A top Republican congressman working on a bill to address undocumented youth doesn't believe they should get their own path to citizenship.
Bob Goodlatte (Va.), the chairman of the House Judiciary Committee, is working on a yet-to-be-released bill that would offer legal status to many undocumented immigrants brought to the country as children. But his reluctance on citizenship could threaten already-dim hopes of the bill picking up support from Democrats and some Republicans.
Perhaps more importantly, it may prove to be a discouraging sign for the overall reform effort.
"I think there's a more compelling argument to be made for [undocumented youth]," Goodlatte told conservative talk radio host Hugh Hewitt on Tuesday. "But, even for them, I would say that they get a legal status in the United States and not a pathway to citizenship that is created especially for them."
Republican lawmakers working on the bill haven't divulged its details, other than to say it would be different than the DREAM Act, a long-stalled proposal to offer a path to citizenship to undocumented young people who attend college or serve in the military.
But the bill has been anticipated as a test of whether there's an appetite among House Republicans for any pathway to citizenship, even a limited one.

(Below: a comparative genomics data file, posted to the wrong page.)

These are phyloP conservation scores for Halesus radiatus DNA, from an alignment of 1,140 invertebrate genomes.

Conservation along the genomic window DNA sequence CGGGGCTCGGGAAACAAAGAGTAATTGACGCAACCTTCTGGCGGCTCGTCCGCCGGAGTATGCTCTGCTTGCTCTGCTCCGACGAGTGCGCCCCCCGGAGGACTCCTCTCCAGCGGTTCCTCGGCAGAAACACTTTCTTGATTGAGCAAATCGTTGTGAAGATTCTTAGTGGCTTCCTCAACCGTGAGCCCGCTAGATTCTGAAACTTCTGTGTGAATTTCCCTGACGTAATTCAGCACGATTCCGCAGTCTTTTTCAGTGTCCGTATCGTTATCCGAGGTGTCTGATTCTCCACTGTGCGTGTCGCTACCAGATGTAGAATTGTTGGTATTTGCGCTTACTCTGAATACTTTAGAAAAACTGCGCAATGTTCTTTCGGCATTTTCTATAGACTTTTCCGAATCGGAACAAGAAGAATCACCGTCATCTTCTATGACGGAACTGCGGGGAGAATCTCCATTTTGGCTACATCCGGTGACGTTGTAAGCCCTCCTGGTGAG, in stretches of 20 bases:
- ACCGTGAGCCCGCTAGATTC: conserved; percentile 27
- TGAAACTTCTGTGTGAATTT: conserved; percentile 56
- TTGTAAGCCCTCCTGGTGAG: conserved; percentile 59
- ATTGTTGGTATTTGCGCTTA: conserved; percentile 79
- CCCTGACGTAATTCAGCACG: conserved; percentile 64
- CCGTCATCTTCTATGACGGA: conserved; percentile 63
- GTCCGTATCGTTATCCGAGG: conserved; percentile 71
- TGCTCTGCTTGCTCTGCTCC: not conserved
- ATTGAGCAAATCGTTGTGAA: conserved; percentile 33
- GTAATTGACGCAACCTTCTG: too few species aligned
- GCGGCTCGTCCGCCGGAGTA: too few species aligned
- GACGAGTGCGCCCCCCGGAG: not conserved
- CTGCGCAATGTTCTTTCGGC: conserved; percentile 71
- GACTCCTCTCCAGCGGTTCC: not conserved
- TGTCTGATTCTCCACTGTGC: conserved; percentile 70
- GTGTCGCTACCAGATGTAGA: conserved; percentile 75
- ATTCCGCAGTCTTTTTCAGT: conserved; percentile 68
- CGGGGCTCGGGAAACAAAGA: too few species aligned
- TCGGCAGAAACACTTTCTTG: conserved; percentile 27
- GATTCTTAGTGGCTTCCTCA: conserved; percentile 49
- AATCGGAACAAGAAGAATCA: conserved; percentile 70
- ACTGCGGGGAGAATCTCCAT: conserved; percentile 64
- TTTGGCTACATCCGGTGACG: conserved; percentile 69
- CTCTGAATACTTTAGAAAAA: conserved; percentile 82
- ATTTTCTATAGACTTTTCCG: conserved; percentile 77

Goodlatte's comments reveal that his measure may differ in a way that will turn off Democrats and some pro-reform Republicans. Democrats and immigrant-rights advocates have said they will oppose any proposal to legalize undocumented immigrants that blocks many of them from earning full citizenship, arguing it could create a permanent underclass of immigrants.
And around two dozen Republicans in the House have said they could support a bill that allows undocumented immigrants to earn full citizenship, according to immigration activists. That's given advocates hope that there's some room in the House to pass a bill that contains a path to citizenship for a broader universe of the undocumented population.
But Goodlatte told constituents at a town hall meeting on Monday that he's against such a "special" path. He's open to allowing legalized immigrants to eventually seek citizenship through existing pathways, such as family or employment ties. That would leave out the vast majority of immigrants living in the country without authorization.
While it's still too early to declare that a death knell for immigration reform, it's certainly not a good sign. Goodlatte's committee has jurisdiction over most components of immigration reform, so the Virginia Republican might need a change of heart for the reform effort to move forward.
On the other hand, Goodlatte's opinion isn't necessarily that of GOP leaders. House Majority Leader Eric Cantor (R-Va.), who is working with Goodlatte on the undocumented youth bill, has previously said they should have a path to citizenship.
"A good place to start is with the kids," Cantor said in February. "One of the great founding principles of our country was that children would not be punished for the mistakes of their parents. It is time to provide an opportunity for legal residence and citizenship for those who were brought to this country as children and who know no other home."
For information regarding immigration reform or any other immigration issue, contact the lawyers at Revilla Law Firm, P.A. We offer a free initial consultation in our Miami office. Call (305) 858-2323 or toll free (877) 854-2323.